On April 5, 2020, around 6:00 P.M., a Las Vegas police helicopter took notice of a motorcycle rider that was acting very suspicious in a shopping center parking lot. The rider drove “very recklessly” into a residential neighborhood, stopped or crashed the bike, and then began taking off some of his riding gear.
He then ran through a car dealership and jumped a fence into a condominium property where he came into contact with a resident that had just gone outside to check on the helicopter activity. The resident began calling the police and told the motorcyclist to stop, but he ran away.
The resident, who was legally carrying, followed until the cyclist turned toward him as he pulled a knife. According to police:
At that point the citizen fired what we believe to be two rounds, striking the suspect. The shooter then ran and grabbed a first-aid kit and began providing first aid to the victim on the ground, who he had just shot. VIA LAS VEGAS REVIEW-JOURNAL
Soon after, officers arrived on the scene and helped the resident administer first aid until EMT arrived. The cyclist was declared dead at the scene. The resident was not arrested, but the case will be turned over to the district attorney’s office for review, police said.
At the risk of sounding like an armchair quarterback, this one could have been avoided. While the resident did the right thing in calling 911 right away, he had no way of knowing what had immediately transpired just before the man jumped the fence onto the property. At that point, the cyclist was likely just a trespasser.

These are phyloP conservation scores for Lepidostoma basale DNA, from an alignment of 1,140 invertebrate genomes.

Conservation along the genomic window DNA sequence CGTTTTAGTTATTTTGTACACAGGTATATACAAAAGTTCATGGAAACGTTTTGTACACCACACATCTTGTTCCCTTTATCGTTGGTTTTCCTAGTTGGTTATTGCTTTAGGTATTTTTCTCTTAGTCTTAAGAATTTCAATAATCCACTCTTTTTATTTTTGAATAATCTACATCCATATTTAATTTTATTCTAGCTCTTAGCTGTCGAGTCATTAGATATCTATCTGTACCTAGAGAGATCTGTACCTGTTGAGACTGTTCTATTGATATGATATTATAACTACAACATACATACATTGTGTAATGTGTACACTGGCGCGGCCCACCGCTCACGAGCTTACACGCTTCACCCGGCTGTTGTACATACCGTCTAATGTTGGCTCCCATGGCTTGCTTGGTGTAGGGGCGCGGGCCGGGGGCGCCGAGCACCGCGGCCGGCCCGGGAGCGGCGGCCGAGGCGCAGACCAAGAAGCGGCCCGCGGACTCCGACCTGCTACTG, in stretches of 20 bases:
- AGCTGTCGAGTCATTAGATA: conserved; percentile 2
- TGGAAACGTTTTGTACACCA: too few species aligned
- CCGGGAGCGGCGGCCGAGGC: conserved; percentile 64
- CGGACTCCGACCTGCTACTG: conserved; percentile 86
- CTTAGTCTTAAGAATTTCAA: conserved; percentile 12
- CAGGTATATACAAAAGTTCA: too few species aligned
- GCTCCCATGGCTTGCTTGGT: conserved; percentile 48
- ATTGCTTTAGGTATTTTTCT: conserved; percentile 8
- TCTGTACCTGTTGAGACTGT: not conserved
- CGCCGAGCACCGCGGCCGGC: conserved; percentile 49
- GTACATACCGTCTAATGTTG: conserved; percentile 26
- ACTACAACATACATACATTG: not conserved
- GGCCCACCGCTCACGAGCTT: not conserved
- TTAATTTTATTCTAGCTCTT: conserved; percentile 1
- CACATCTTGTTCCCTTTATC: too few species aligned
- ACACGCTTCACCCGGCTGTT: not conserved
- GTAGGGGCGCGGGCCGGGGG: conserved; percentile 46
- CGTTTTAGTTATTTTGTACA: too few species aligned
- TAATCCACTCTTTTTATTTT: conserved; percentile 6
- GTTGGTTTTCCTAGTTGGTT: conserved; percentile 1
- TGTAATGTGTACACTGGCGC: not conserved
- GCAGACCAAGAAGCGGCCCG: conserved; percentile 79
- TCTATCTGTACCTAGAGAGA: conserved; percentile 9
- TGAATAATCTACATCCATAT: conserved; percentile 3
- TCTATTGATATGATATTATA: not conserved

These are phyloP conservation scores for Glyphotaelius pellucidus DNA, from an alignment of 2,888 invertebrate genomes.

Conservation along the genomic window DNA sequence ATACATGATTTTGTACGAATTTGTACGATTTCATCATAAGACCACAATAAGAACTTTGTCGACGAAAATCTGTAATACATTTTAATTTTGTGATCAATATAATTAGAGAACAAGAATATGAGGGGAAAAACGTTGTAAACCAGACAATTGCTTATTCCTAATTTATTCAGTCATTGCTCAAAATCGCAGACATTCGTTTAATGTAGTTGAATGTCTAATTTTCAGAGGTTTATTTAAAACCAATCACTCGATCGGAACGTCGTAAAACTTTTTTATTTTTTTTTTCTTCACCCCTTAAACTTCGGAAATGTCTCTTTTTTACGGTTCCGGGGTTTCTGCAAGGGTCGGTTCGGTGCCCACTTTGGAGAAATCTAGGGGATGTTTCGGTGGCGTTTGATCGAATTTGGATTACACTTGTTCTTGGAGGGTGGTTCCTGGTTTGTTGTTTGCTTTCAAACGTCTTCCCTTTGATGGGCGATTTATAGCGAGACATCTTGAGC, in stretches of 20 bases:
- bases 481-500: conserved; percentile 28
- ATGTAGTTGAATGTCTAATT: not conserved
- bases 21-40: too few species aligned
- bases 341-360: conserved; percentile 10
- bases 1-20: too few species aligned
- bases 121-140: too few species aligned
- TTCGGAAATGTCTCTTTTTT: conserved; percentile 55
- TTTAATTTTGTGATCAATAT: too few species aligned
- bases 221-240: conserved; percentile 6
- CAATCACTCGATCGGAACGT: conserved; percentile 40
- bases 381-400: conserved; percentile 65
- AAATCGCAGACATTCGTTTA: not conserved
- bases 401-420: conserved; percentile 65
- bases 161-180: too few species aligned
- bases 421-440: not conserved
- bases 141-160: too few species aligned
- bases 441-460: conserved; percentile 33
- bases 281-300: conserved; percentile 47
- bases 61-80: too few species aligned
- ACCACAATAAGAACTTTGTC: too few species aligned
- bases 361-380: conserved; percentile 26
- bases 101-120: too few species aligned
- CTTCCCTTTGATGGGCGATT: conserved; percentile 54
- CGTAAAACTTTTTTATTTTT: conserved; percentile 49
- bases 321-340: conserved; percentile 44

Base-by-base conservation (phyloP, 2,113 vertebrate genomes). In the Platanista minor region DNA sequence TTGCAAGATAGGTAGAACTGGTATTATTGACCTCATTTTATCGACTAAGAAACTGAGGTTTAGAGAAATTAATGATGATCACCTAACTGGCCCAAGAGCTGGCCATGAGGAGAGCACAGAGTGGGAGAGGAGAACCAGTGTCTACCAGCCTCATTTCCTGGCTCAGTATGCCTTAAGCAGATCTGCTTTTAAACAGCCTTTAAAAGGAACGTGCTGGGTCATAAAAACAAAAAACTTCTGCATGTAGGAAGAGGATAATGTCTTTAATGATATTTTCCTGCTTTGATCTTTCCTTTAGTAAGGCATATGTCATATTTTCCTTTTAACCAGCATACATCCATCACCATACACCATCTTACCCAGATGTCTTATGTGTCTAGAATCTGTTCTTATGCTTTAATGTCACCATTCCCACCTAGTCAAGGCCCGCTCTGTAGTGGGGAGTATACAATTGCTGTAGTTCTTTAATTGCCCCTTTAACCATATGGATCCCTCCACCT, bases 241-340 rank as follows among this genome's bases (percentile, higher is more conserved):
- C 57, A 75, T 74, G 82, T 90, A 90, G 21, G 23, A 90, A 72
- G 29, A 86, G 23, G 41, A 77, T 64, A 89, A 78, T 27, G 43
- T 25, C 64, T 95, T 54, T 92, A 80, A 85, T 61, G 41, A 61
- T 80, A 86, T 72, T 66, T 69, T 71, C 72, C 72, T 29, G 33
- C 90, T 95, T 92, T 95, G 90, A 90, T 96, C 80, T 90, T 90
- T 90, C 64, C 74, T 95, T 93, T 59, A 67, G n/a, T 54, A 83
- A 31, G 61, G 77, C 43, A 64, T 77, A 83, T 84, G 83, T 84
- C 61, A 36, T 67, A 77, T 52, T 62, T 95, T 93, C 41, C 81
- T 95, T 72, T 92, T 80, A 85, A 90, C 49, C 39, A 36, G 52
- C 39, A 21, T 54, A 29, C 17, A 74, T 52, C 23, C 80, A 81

There’s likely no doubt that the resident thought he was doing the right thing by following the cyclist to help police locate him, but this is an excellent example of how quickly things can go wrong. The cyclist was not a threat to the resident since he initially ran away. He only became a threat when he apparently felt threatened by the resident’s pursuit.
Had the resident not pursued or had he perhaps kept more of a distance, maybe he wouldn’t have put himself in the position to have to defend himself. He is not an officer. He has no duty or even the right to pursue a suspect. Now he has to live with killing someone, and he may not be out of the woods as far as prosecution.
It never looks like self-defense when you go to the fight. Pursuing a suspect does not maintain your innocence. Yes, once the knife was out, the resident was facing a deadly force threat, but the prosecution could argue that he would have never been in that position if he had let responding police do their jobs.
Call 911, be a good witness, avoid a fight if at all possible, and let the police handle it.